Why, yes, I can read a book in less than two months. I know, I was shocked to remember I could as well. I confess that part of the credit goes to the book itself, Dreamsnake by Vonda N. McIntyre. Not many characters, not too subtle in its plot, only around 300 pages, Dreamsnake makes a nice summer getaway of relatively light fantasy fare.
The main character, Snake, is a healer on an unnamed world. There are as many hints that this world is Earth as there are that it is another world completely, but ultimately it doesn't matter. Her travels within the story do not take up much time or space, and though the possibility of it taking place on an alien world is clear, nothing happens as a result of it. Snake is well-trained in the diagnosis of injury and disease and apparently well versed in curing them, but the first few patients we see her with are not complete successes. Her failure is due, in great part, to the method by which her medicines are delivered--poisonous snake. She milks the venom from her pet cobra or rattlesnake, then feeds the snake a drugwhich causes the snake to produce medicine, which then is delivered by snake-bite. Patients unfamiliar with the practice are understandably unsettled by this, and the relatives of those patients are concerned as well. And when the family of Snake's first patient in the book kill her prized dreamsnake--the snake whose venom provides dreams of what the patient most desires--out of fear and loathing for snakes, the crisis that drives the rest of the book is set into motion. Without her dreamsnake, Snake feels incapable of being a healer, and what's more, she's certain that the community of healers she comes from will drive her out for her failure.
To be honest, there appears to be a bit of a plot flaw here. The beginning of the novel contains a lengthy passage of Snake milking her cobra, but there is never a very sufficient explanation of why the medicines it can produce are not similarly milked and delivered via more pedestrian means. There is a scene where Snake does exactly that with other medicine, and the reaction of her patients is very much like contemporary patients--fear of the needle--which is a darn bit less violent than fear of being bitten by a snake that one knows to be poisonous.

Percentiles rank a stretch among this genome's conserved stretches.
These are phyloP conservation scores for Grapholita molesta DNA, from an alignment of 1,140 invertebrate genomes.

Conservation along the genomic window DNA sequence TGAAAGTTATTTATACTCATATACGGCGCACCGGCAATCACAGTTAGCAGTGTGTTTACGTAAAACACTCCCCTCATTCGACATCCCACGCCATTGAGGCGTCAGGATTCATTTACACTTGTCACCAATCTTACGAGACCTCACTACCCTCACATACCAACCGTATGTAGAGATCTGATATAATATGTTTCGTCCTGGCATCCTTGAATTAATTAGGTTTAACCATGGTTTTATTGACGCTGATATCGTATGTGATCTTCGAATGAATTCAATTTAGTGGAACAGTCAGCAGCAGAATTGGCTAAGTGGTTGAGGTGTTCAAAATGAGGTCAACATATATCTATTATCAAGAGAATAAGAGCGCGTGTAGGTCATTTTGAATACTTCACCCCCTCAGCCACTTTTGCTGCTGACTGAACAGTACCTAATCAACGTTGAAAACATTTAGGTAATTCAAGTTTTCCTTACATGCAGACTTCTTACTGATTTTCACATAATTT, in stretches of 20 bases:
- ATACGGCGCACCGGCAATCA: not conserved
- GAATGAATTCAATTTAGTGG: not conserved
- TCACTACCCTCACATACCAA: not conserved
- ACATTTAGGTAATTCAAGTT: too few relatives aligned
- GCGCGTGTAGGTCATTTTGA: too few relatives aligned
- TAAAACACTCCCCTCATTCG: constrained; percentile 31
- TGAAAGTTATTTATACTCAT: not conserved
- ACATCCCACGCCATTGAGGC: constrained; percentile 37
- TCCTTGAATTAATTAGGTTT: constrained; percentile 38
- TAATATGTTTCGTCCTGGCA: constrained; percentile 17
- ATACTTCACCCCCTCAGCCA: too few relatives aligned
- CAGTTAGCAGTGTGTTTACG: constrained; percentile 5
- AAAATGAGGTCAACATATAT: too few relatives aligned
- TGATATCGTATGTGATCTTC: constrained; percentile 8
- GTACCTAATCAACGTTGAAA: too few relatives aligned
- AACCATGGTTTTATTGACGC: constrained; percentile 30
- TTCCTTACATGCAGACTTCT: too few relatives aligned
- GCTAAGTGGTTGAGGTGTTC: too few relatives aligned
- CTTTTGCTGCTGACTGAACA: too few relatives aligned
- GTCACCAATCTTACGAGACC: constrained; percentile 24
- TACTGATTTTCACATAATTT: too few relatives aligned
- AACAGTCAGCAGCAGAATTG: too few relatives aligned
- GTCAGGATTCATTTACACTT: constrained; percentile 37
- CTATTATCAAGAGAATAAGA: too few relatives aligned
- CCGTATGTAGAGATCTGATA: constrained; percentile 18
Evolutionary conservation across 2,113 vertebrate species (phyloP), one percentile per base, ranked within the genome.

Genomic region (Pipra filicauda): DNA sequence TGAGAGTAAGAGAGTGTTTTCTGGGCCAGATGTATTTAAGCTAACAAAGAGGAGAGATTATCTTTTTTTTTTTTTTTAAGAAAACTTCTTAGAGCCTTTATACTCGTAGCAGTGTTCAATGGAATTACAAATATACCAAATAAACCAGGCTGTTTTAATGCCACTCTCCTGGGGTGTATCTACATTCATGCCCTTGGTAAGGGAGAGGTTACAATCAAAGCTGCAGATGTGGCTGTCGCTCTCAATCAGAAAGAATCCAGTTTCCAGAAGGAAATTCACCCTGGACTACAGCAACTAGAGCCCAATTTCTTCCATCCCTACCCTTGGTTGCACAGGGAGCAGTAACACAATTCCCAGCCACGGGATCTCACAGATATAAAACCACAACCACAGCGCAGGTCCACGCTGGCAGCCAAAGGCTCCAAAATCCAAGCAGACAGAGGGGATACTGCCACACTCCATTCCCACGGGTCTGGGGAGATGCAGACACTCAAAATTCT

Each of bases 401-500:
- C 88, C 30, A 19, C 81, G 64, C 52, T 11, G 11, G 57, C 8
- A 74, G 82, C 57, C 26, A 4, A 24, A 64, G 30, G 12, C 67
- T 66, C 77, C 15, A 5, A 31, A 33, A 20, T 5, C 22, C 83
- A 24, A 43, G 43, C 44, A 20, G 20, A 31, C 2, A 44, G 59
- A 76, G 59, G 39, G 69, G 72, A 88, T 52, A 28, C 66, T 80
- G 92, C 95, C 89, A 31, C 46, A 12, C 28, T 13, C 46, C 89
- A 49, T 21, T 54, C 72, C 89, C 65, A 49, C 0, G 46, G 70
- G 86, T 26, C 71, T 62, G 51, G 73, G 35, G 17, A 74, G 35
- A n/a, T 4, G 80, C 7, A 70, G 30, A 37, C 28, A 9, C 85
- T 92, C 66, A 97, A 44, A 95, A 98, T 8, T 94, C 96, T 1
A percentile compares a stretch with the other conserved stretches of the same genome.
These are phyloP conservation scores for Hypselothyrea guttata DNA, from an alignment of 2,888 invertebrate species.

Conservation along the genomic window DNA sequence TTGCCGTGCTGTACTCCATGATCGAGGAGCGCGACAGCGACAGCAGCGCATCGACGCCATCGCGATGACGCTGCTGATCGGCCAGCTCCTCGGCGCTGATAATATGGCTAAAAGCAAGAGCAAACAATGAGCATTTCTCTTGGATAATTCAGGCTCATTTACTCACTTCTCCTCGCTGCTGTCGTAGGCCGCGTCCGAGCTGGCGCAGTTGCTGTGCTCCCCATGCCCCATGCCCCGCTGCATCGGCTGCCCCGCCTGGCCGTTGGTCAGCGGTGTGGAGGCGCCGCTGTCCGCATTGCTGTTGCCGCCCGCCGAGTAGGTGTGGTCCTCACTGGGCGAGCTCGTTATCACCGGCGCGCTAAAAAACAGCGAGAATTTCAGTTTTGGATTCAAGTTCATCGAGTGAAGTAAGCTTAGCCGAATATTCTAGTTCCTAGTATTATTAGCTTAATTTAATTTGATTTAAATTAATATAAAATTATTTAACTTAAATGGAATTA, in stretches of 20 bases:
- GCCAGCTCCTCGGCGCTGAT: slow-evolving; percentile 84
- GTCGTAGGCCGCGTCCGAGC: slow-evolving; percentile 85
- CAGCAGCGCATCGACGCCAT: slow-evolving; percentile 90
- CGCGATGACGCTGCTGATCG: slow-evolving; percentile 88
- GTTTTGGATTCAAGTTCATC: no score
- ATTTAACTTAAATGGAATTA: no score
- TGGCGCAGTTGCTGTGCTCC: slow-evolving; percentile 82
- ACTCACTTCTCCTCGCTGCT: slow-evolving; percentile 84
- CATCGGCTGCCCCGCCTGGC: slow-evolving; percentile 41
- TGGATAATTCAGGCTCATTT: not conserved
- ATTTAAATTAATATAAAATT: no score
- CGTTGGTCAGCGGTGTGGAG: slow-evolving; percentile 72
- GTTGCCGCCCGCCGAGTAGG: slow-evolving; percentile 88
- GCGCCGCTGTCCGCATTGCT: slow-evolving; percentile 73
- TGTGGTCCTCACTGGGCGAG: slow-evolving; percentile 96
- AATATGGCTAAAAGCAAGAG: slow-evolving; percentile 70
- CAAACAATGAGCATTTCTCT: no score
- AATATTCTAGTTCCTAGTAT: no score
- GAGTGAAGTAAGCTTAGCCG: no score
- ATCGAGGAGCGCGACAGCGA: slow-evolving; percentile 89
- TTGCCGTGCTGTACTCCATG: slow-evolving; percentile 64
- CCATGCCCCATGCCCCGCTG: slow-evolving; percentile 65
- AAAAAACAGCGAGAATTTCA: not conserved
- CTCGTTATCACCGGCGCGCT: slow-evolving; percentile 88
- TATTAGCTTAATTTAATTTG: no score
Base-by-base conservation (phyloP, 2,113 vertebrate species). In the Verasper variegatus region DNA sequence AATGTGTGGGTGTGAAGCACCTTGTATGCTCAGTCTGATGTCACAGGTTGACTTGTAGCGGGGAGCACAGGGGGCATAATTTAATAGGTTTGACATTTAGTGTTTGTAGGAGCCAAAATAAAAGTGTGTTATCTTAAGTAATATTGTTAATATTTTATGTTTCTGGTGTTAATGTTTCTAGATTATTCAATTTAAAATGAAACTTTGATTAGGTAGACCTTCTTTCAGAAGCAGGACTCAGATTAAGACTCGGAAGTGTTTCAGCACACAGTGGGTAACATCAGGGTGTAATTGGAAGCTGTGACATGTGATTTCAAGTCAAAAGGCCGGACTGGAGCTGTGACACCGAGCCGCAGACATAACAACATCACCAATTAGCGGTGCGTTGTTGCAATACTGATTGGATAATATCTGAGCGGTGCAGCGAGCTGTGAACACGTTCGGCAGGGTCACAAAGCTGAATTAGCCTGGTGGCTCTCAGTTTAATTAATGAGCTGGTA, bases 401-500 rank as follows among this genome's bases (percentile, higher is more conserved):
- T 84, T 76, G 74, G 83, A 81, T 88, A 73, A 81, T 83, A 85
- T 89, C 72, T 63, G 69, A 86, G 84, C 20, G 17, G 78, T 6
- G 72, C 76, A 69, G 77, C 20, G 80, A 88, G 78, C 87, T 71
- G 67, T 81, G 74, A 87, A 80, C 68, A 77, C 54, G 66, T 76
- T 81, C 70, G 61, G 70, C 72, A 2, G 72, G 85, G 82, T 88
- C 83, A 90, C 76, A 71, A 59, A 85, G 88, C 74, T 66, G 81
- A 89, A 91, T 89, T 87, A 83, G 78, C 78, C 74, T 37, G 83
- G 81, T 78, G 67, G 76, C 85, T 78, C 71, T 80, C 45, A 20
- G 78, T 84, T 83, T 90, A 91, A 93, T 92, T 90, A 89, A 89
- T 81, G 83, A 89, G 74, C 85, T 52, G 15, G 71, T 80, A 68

Snake's second patient has abroken spine, and Snake suffers the guilt of being unable to heal her from this injury. The woman's partners and Snake devise a plan to carry the patient to the what is apparently the only city on the planet because, as it fortunately turns out, the patient is a missing member of the ruling family. But the plans turn to naught when Snake discovers that, as her patient lay wounded and unable to move, she lay in the radioactive crater of a bomb that had gone off in the past until she was rescued. Snake also cannot treat radiation poisoning and so helps to euthanize the patient, adding to Snake's angst. But Snake now has a mission, go to the city and tell the woman's family of her death and, since there is apparently a spaceport at this city, see if they can provide her with more dreamsnakes...because it turns out the dreamsnakes are not from the world where the story takes place. With dreamsnakes in hand, Snake believes she can redeem herself to her community.